In a quiet corner of La Mancha, we arrive to our accommodations for the night, a 16th century convent. Our rental car dips beneath an archway and instantly grumbles. The stones below the tires are old and bumpy, producing a sound only medieval stones can. We park in the courtyard, next to a bubbling fountain. Some other guests are arriving at the same time of the gray hair variety. The couple takes one look at my husband and I in wonder. “What are these young people doing staying in such grand digs?,” they seem to say. Tonight we aren’t staying in a crumbling guesthouse, hostel or budget hotel. Instead we have checked into a piece of Spanish history.
The Parador de Almagro sits in the La Mancha city of the same name. It was once the Santa Catalina convent. Today’s rooms are former monk cells. I whisk down long hallways decked out in antique fixtures. My room has a wooden beamed ceiling, turquoise furnishings and cold tiled floors. I peer out a small window, picturing a monk doing the same.
Spain boasts a system of government run hotels called paradors. The country has been restoring historic buildings and then converting them into hotels for some time. A number of structures would have crumbled into the ground without the parador system. The idea behind it all was to bring income to remote villages of Spain and save a historic building or two. There are nearly 100 paradors across the country. Paradores de Turismo de España even has a parador route you can follow all around Spain. In many respects, after one taste of paradors in Almagro, I grabbed the map and followed.
Most of the paradors are former monasteries, medieval castles and Moorish forts. During Spain’s economic crisis, the paradors were placed under threat, but the Spaniards clamored to save them. The situation still seems bleak. I check into the Parador de Trujillo in Extramadura. Again, we are the youngest people staying tonight and also one of only a few guests. Located in a town that saw discoverer after discoverer, the parador hosts Renaissance arches, small dungeon like doors and dark interiors that make sleeping until noon practically mandatory. The former convent has a pool that gazes at the old stone structure. On a blistering hot day in Spain’s summer, we dive right in. Such a setting would be enviable, even crowded anywhere else, but not at the parador. Coupled with free Wi-Fi, complimentary parking and nice bath products, at 30 euros a night, I almost feel guilty not paying more.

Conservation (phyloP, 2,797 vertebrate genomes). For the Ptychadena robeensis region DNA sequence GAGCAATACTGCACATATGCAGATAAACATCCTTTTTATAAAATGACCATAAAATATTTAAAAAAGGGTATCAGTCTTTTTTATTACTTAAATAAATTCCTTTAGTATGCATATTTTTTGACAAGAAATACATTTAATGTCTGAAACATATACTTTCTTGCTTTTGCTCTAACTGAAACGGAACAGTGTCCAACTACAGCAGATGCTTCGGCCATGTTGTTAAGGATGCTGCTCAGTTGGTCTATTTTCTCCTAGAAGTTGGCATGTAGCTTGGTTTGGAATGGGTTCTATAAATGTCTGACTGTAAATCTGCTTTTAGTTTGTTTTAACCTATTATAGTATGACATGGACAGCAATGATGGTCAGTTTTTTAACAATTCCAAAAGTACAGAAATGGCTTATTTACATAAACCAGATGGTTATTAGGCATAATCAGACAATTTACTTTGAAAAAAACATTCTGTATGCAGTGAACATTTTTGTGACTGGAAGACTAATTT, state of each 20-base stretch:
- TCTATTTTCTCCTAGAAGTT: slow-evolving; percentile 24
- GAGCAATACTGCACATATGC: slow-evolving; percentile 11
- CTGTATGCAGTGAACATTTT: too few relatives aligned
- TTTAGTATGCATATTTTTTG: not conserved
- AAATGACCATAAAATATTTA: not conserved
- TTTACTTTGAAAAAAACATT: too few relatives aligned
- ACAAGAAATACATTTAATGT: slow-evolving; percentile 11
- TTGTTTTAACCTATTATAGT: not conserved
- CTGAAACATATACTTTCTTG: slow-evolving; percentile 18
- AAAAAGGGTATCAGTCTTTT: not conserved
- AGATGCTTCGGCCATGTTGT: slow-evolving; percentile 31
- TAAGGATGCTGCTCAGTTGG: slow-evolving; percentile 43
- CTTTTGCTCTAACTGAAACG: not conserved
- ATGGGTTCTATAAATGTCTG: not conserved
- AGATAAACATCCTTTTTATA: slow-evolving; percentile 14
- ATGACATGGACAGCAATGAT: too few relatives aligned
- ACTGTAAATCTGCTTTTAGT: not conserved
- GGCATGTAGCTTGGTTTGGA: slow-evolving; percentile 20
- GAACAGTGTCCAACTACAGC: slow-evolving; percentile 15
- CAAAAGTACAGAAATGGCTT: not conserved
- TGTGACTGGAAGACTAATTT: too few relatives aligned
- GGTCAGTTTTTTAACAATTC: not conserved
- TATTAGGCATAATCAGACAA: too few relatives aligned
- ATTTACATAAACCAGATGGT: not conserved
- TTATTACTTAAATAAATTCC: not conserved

Throughout my month in Spain, my husband and I felt as though we discovered paradors. They were often our cheapest accommodations throughout the country. At the time, Paradors de Turismo de España was running an under 30 deal at many of its paradors. For 30 euros per person, we could stay in castles, monasteries and former palaces. Paradors de Turismo de España is clearly trying to attract more travelers to these often empty structures. There are deals for the over 55 crowd too. We join the Amigo program with Paradors de Turismo de España, a rewards club that is free to join. At each parador we check in to, we receive a welcome drink just for arriving as an amigo, all while acquiring points to use on future stays. Again, I feel a bit like I’m cheating on a test. The paradors are offering so much history, amenities and comfort, for what some concrete confection hotels charge.
Not all of the paradors are quite historic. We arrive to Parador de Antequera, a seemingly modern building at the crossroads of Andalusia. Again, I head for the pool after a long day of touring and travel, a deserted space that gazes out on a valley. I slather on the SPF 70 and perch my lawn chair in the shade. Again we are paying 30 euros a person to live in a piece of Spain’s history.
When the Wi-Fi can’t seem to find a signal at our Almagro parador, my husband commences a complicated conversation with the hotel clerk in Spanish, a language he does not speak. Even for what is basically a hotel chain, speaking English is virtually non-existent or very limited, the way it should be in Spain for the traveler. Rather than searching for signals, we take the spotty Wi-Fi as a sign to most simply enjoy staying in a former medieval convent. Our time is limited and perhaps the parador’s time is too.
Tips and Tricks: Before booking a parador, be sure to check out the main website for deals. I noticed they are still running age group specials and many other offers at present.